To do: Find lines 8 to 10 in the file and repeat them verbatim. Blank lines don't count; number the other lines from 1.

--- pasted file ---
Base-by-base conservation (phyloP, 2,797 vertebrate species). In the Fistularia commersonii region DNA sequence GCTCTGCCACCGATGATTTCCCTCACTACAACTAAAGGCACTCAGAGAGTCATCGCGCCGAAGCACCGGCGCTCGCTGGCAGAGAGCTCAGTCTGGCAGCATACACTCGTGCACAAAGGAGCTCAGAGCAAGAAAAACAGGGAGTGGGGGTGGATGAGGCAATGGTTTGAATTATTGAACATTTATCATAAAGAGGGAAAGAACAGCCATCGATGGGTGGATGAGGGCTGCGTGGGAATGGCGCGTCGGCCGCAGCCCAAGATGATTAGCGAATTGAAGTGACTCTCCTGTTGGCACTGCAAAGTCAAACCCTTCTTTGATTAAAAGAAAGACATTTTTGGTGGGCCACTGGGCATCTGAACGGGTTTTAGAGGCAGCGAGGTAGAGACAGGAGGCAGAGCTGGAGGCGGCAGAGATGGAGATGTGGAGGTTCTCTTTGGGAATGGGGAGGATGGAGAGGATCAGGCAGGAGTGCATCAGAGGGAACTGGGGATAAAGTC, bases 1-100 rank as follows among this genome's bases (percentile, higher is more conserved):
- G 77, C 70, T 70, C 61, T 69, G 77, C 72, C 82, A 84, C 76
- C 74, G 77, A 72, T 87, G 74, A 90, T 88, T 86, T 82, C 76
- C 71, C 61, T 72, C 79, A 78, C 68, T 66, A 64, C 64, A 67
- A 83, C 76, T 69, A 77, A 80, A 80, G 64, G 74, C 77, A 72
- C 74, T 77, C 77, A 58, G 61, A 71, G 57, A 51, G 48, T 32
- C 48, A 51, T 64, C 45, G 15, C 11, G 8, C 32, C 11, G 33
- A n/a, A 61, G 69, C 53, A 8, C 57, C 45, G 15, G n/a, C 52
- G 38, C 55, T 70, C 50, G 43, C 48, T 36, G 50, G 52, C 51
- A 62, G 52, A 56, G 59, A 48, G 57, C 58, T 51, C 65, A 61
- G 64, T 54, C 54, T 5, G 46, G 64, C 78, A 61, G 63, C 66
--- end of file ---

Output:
- A n/a, A 61, G 69, C 53, A 8, C 57, C 45, G 15, G n/a, C 52
- G 38, C 55, T 70, C 50, G 43, C 48, T 36, G 50, G 52, C 51
- A 62, G 52, A 56, G 59, A 48, G 57, C 58, T 51, C 65, A 61